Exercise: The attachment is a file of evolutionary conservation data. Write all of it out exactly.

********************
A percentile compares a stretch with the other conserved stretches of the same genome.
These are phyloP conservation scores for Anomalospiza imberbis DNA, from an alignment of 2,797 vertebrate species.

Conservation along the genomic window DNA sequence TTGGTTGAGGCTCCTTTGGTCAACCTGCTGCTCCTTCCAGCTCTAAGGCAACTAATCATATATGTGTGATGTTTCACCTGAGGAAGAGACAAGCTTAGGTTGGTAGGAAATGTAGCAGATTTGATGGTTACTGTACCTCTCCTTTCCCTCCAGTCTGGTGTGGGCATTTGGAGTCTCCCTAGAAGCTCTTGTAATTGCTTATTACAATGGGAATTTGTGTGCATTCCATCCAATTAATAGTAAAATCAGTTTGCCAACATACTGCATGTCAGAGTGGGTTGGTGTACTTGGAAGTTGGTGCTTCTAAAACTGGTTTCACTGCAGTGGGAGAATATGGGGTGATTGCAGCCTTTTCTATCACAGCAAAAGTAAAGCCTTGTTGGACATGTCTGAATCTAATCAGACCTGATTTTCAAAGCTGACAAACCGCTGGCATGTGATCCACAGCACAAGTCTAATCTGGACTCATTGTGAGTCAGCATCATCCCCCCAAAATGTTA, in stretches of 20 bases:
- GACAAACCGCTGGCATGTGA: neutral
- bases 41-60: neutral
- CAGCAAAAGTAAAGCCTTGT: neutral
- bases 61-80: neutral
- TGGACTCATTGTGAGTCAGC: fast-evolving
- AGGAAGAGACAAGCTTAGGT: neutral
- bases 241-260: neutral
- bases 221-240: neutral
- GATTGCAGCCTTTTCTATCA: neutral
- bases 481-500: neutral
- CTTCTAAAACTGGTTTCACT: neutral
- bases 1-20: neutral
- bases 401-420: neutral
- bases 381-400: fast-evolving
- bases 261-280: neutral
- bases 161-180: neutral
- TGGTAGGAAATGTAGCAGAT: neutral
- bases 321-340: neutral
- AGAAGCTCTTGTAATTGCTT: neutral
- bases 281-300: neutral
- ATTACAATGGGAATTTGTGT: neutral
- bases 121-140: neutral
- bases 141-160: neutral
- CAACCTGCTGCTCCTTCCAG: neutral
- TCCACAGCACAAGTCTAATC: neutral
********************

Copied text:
A percentile compares a stretch with the other conserved stretches of the same genome.
These are phyloP conservation scores for Anomalospiza imberbis DNA, from an alignment of 2,797 vertebrate species.

Conservation along the genomic window DNA sequence TTGGTTGAGGCTCCTTTGGTCAACCTGCTGCTCCTTCCAGCTCTAAGGCAACTAATCATATATGTGTGATGTTTCACCTGAGGAAGAGACAAGCTTAGGTTGGTAGGAAATGTAGCAGATTTGATGGTTACTGTACCTCTCCTTTCCCTCCAGTCTGGTGTGGGCATTTGGAGTCTCCCTAGAAGCTCTTGTAATTGCTTATTACAATGGGAATTTGTGTGCATTCCATCCAATTAATAGTAAAATCAGTTTGCCAACATACTGCATGTCAGAGTGGGTTGGTGTACTTGGAAGTTGGTGCTTCTAAAACTGGTTTCACTGCAGTGGGAGAATATGGGGTGATTGCAGCCTTTTCTATCACAGCAAAAGTAAAGCCTTGTTGGACATGTCTGAATCTAATCAGACCTGATTTTCAAAGCTGACAAACCGCTGGCATGTGATCCACAGCACAAGTCTAATCTGGACTCATTGTGAGTCAGCATCATCCCCCCAAAATGTTA, in stretches of 20 bases:
- GACAAACCGCTGGCATGTGA: neutral
- bases 41-60: neutral
- CAGCAAAAGTAAAGCCTTGT: neutral
- bases 61-80: neutral
- TGGACTCATTGTGAGTCAGC: fast-evolving
- AGGAAGAGACAAGCTTAGGT: neutral
- bases 241-260: neutral
- bases 221-240: neutral
- GATTGCAGCCTTTTCTATCA: neutral
- bases 481-500: neutral
- CTTCTAAAACTGGTTTCACT: neutral
- bases 1-20: neutral
- bases 401-420: neutral
- bases 381-400: fast-evolving
- bases 261-280: neutral
- bases 161-180: neutral
- TGGTAGGAAATGTAGCAGAT: neutral
- bases 321-340: neutral
- AGAAGCTCTTGTAATTGCTT: neutral
- bases 281-300: neutral
- ATTACAATGGGAATTTGTGT: neutral
- bases 121-140: neutral
- bases 141-160: neutral
- CAACCTGCTGCTCCTTCCAG: neutral
- TCCACAGCACAAGTCTAATC: neutral